A new study by researchers in the US claims that the vitamin C content of popular ready-to-drink brands of orange juice can drop from 45 milligrams per cup to zero within four weeks after opening
The study, published in the April issue of the Journal of the American Dietetic Association, , was led by Carol Johnston, a professor of nutrition at ASU.
Johnston also found that frozen reconstituted orange juice contained more vitamin C than ready-to-drink juice, although the exact amounts depended on when the juice was consumed following purchase. She recommended that ready-to-drink orange juice should be purchased three to four weeks prior to the expiration date and consumed within one week of opening.
"We don't want people to stop drinking orange juice for any reason at all," Johnston said. "We just want them to know that the frozen concentrate orange juice contains more vitamin C and may be a better nutritional choice."
Johnston and her team analysed two brands of frozen juice and two brands of ready-to-drink juice and found that orange juice from concentrate contained 86 milligrams of vitamin C per fluid cup when first prepared, dropping to 39 to 46 milligrams after four weeks of storage. The study did not offer a recommendation as to whether consumers should choose frozen or ready-to-drink juice.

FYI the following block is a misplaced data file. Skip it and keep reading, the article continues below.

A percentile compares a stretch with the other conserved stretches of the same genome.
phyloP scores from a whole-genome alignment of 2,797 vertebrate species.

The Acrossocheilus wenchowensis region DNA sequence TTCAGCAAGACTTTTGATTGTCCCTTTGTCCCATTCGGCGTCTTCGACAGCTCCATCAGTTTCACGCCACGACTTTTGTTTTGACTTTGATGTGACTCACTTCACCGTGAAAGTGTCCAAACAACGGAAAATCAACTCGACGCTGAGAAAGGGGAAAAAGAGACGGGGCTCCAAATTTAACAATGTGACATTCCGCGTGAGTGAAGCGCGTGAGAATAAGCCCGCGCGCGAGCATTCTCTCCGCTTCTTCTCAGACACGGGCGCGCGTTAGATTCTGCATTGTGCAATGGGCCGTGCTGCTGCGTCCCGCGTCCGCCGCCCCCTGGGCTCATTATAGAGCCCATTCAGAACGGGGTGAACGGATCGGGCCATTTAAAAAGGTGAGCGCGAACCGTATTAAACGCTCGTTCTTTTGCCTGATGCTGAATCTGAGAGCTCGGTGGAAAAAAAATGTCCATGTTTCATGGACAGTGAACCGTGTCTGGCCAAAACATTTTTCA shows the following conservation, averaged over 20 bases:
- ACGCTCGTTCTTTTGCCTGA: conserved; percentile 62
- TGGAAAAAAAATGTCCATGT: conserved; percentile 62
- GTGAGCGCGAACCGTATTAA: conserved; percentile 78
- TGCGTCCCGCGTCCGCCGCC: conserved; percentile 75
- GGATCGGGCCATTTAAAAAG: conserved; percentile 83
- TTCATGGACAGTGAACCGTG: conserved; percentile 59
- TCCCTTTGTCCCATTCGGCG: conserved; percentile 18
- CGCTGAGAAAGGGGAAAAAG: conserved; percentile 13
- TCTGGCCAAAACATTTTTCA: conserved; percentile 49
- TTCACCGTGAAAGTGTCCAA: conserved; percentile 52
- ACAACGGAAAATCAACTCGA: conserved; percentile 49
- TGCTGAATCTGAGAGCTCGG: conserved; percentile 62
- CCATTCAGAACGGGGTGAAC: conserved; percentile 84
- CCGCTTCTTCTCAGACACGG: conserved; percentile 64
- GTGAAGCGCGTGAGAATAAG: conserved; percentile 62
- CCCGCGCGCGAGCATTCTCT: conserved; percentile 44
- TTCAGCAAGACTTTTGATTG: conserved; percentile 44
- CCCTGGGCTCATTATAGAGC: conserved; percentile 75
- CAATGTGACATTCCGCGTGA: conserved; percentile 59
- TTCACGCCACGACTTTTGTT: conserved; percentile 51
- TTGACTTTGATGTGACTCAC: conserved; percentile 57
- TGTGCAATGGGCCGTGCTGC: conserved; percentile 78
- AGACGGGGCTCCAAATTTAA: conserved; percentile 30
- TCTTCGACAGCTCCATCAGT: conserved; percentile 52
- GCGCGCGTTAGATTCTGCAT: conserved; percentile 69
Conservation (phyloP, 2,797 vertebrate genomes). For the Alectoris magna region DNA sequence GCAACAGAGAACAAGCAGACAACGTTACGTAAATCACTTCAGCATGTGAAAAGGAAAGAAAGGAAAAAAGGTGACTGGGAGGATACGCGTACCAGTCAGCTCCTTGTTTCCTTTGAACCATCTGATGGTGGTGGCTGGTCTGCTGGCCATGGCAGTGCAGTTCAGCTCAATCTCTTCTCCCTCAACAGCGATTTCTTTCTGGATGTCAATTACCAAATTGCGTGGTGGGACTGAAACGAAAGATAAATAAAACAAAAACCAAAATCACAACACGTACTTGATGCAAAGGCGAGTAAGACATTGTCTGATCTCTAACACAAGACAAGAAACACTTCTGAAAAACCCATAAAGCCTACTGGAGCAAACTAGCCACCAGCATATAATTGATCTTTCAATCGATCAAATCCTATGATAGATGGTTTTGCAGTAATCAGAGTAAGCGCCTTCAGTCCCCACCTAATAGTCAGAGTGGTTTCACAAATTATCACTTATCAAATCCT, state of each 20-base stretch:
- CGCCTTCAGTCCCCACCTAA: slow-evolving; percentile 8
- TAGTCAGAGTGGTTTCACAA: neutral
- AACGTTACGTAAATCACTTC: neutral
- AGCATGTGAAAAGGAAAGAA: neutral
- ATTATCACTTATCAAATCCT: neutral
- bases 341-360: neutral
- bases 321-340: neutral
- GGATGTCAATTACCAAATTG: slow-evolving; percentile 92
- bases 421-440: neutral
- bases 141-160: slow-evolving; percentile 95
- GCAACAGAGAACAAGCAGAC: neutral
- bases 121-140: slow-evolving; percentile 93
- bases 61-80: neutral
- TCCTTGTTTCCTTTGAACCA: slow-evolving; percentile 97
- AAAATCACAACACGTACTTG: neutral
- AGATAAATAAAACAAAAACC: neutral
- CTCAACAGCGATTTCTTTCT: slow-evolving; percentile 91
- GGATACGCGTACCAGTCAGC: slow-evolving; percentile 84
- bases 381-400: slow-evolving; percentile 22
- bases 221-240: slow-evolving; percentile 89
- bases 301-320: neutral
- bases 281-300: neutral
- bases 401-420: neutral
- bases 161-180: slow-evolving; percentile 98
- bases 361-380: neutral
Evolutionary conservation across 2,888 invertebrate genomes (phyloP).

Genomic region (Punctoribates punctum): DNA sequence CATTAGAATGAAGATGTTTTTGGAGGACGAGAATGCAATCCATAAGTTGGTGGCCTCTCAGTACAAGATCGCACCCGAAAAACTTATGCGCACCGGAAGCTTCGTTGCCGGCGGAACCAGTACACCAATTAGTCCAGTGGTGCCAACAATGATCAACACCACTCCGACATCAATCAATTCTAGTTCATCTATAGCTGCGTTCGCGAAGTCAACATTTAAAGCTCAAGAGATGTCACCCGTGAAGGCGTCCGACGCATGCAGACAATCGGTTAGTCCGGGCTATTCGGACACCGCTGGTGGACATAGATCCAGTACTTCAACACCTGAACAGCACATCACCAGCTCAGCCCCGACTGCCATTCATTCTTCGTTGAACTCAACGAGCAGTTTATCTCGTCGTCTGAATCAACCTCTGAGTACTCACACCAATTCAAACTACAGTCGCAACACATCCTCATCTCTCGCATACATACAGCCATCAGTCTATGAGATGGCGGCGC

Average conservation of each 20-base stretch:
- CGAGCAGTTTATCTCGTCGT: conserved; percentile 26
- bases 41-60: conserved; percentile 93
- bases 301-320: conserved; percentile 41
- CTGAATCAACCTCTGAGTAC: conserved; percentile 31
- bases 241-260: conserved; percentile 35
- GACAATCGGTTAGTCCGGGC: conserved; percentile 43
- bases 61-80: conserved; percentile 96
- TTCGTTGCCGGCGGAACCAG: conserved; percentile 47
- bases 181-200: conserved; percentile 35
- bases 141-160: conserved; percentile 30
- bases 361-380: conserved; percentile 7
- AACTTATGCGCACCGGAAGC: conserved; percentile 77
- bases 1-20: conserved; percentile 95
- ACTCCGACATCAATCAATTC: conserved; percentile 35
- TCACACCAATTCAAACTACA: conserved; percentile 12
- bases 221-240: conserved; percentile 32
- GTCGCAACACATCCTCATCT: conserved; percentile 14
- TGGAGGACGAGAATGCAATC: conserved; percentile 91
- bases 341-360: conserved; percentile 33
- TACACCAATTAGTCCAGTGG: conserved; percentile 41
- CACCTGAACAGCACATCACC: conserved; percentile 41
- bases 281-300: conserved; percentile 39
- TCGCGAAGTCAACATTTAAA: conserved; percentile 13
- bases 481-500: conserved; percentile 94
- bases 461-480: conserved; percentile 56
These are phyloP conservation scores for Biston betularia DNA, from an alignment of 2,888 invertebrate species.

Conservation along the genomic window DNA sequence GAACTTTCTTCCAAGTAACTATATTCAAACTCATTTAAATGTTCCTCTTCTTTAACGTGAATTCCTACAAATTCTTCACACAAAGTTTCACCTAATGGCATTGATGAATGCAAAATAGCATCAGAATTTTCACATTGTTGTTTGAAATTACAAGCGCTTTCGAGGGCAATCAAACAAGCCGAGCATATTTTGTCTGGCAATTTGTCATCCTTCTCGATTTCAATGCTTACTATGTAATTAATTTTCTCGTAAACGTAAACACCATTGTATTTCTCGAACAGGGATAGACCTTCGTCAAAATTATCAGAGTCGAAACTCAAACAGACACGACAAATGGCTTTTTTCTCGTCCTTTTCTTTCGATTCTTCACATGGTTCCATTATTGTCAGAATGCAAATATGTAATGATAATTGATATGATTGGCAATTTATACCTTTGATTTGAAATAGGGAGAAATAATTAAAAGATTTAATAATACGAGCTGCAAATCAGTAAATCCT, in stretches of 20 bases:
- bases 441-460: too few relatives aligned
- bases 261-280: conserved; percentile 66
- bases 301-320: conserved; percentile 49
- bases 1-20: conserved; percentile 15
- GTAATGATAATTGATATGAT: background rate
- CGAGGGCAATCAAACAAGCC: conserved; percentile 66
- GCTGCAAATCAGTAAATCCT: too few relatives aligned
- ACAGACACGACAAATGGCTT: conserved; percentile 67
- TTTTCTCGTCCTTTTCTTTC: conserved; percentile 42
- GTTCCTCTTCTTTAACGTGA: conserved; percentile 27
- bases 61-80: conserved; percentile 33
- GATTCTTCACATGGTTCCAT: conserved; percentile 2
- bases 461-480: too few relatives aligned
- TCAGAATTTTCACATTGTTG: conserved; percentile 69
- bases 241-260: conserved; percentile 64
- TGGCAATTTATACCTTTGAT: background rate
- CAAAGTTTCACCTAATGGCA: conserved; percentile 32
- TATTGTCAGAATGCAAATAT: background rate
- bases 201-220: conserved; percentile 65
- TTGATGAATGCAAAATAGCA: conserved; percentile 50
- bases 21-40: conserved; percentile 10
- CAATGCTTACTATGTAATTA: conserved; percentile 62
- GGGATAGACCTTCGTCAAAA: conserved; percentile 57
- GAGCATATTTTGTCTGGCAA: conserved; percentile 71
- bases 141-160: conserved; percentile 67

Ready-to-drink juices, on the other hand, start with 'significantly lower' amounts of vitamin C than frozen, according to the study - 27 to 65 milligrams per cup when the container is opened, and zero to 25 milligrams four weeks later.
Oxygen in the air is responsible for most vitamin C loss in packaged orange juice, meaning routine handling during the production process as well as storage in non-airtight containers after opening can reduce the amounts of vitamin C both before and after purchase.
"While the average person needs only about six milligrams per day of vitamin C to avoid health problems like scurvy, low intake of vitamin C can lead to fatigue, feelings of listlessness and may lead to more serious complications," Johnston said.
She added that previous studies had shown that vitamin C deficiencies among US adults had risen from five per cent to 16 per cent in the past 20 years, and the amount of vitamin C consumed by Americans had dropped 20 per cent since the mid-1970s.
During roughly the same period, Johnston noted, "increasing sales of pasteurised, ready-to-drink orange juice resulted in a marked shift in the industry" - the number of factories producing concentrates decreased and the number producing ready-to-drink juice increased.
According to the study, the vitamin C content of orange juice is "highly variable and dependent on, for example, the variety and maturity of the oranges, fresh fruit handling, processing factors and packaging. Pasteurised, ready to serve orange juice typically contains 25 per cent less vitamin C per serving than frozen concentrates, a result in part of heat destroying the vitamin C".